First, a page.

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Phi Beta Kappa History


Phi Beta Kappa, the nation's oldest and largest academic honor society, was founded on December 5, 1776 by five students at the College of William and Mary in Williamsburg, Virginia. 

It was the first society to have a Greek letter name and in its early years it introduced the essential characteristics of such societies: an oath of secrecy (discarded in 1831), a badge, mottoes in Latin and Greek, a code of laws, and an elaborate initiation ritual. 

The original Phi Beta Kappa Society was initially active for only four years because the Revolutionary War forced the College of William and Mary to close. But in the meantime, two other chapters were organized and chartered: The Alpha chapter of Connecticut at Yale was started in November 1780; The Alpha chapter of Massachusetts at Harvard was started in September 1781. 

The Harvard and Yale chapters largely shaped the traditions, policies and permanent character of Phi Beta Kappa, including induction of members and establishment of new chapters.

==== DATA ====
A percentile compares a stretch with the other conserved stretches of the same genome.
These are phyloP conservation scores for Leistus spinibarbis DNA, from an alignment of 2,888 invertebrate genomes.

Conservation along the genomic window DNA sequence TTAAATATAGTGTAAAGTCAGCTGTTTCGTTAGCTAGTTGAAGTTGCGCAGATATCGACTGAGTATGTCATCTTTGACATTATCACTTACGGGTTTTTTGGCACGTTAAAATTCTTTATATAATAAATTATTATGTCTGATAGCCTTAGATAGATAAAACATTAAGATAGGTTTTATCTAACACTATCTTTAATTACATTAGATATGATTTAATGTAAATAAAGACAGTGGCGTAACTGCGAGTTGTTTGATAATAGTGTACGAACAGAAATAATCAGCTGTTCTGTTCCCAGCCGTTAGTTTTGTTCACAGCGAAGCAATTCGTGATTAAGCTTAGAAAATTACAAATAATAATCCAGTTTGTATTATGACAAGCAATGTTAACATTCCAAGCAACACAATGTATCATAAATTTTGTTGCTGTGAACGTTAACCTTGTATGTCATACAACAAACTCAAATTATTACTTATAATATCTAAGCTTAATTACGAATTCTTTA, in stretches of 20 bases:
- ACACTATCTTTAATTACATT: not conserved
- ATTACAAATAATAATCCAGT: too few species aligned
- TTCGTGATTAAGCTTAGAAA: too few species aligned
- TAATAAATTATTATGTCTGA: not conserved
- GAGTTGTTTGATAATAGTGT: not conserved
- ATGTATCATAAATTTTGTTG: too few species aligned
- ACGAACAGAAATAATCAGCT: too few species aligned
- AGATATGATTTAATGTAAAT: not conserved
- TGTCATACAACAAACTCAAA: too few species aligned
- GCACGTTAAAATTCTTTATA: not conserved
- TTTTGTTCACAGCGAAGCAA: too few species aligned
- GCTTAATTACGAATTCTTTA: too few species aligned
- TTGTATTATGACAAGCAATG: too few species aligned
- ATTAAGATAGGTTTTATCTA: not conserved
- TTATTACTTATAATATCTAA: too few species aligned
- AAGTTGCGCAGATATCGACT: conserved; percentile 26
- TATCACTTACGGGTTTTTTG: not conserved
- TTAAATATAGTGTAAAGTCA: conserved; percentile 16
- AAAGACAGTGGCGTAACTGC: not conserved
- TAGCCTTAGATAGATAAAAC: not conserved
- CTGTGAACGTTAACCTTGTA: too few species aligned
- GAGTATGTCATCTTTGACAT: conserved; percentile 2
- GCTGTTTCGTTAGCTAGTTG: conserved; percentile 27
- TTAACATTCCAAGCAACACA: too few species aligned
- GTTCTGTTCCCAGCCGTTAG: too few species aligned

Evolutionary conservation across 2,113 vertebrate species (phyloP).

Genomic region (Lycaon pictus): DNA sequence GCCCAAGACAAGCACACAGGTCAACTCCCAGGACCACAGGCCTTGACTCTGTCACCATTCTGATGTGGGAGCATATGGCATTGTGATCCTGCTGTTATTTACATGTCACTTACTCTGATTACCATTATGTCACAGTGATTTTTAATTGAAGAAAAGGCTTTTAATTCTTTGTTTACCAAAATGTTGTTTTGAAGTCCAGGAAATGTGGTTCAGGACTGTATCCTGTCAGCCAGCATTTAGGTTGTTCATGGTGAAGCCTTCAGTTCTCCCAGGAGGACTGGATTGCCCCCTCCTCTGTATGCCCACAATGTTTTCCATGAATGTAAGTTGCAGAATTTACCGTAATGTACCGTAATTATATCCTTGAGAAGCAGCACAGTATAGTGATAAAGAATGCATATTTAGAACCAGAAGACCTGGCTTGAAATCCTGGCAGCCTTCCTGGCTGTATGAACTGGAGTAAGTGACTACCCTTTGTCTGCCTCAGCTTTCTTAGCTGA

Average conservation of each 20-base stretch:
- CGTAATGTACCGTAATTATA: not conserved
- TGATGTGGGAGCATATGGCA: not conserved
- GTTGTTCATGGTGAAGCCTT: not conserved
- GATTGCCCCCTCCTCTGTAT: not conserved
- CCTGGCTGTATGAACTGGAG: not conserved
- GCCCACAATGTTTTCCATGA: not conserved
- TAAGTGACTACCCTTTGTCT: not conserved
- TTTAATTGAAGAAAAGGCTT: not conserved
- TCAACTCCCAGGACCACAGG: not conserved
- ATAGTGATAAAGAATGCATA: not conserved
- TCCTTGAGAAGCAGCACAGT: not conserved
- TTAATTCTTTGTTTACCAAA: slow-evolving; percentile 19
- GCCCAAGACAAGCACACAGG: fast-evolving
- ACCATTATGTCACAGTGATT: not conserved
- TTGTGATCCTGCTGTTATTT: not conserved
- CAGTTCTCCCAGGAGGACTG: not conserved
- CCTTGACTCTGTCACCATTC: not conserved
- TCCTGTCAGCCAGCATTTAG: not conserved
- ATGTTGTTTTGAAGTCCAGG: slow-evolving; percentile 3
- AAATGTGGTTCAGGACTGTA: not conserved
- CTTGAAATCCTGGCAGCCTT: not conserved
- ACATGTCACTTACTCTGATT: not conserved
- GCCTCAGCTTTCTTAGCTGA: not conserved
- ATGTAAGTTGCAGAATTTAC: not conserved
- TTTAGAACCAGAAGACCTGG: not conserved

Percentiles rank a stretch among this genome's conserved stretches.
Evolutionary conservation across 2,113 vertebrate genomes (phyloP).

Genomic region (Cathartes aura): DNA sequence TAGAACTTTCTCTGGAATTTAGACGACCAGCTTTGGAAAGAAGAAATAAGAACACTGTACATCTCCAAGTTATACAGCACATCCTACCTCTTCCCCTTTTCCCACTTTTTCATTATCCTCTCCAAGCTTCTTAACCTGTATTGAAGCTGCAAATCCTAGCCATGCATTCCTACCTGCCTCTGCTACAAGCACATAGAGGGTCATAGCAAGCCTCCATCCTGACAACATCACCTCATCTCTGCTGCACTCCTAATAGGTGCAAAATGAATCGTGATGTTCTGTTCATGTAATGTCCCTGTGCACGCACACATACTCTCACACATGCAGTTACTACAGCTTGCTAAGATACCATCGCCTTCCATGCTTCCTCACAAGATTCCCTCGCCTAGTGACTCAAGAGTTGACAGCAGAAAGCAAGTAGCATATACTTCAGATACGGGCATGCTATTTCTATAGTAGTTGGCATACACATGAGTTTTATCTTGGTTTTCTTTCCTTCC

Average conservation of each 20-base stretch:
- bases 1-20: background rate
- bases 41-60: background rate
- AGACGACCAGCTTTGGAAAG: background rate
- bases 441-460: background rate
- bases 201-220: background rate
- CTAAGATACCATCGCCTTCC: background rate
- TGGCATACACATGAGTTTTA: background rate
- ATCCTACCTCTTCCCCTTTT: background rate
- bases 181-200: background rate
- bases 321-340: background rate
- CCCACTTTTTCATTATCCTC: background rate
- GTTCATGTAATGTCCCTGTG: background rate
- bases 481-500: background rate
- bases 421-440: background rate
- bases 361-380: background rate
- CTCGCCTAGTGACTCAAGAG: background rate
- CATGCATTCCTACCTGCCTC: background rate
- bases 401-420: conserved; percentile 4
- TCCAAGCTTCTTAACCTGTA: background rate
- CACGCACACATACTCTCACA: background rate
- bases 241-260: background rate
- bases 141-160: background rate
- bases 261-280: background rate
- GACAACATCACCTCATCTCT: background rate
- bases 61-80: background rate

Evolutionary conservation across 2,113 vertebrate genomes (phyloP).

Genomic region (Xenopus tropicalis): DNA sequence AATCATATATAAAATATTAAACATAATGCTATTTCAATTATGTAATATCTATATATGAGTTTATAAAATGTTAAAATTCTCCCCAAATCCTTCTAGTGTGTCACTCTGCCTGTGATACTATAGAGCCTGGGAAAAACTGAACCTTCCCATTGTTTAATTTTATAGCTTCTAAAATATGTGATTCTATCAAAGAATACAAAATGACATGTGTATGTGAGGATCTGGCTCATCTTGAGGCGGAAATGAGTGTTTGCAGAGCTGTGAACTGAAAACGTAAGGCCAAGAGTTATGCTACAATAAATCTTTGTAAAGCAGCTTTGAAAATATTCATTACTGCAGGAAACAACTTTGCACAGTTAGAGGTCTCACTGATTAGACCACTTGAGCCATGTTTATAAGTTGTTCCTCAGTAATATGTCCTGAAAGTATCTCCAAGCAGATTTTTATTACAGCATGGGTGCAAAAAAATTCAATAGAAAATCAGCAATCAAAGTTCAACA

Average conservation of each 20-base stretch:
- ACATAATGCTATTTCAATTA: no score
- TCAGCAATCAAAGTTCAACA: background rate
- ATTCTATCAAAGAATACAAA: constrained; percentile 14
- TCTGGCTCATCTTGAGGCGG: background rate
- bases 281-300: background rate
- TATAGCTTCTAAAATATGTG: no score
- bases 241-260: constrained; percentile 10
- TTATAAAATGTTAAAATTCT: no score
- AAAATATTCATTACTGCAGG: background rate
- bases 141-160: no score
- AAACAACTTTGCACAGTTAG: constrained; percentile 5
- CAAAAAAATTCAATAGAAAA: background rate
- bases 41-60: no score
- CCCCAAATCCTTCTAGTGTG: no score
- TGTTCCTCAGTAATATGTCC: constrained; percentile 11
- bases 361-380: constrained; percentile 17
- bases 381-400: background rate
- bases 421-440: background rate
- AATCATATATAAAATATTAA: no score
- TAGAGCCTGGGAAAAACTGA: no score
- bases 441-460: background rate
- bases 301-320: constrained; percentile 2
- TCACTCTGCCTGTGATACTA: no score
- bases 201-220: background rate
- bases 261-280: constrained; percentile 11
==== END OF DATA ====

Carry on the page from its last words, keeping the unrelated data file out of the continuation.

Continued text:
During the next 50 years only four additional chapters were initiated. These were:

  • Alpha chapter of New Hampshire at Dartmouth in 1787
  • Alpha of New York at Union in 1817
  • Alpha of Maine at Bowdoin in 1825
  • Alpha of Rhode Island at Brown in 1830

Fifteen more chapters were established in the next three decades. In 1883, the United Chapters of Phi Beta Kappa was founded, which provided a unified organization for the Society. By that time, 25 chapters had been chartered, although not all were active, and about 14,000 members had been elected.

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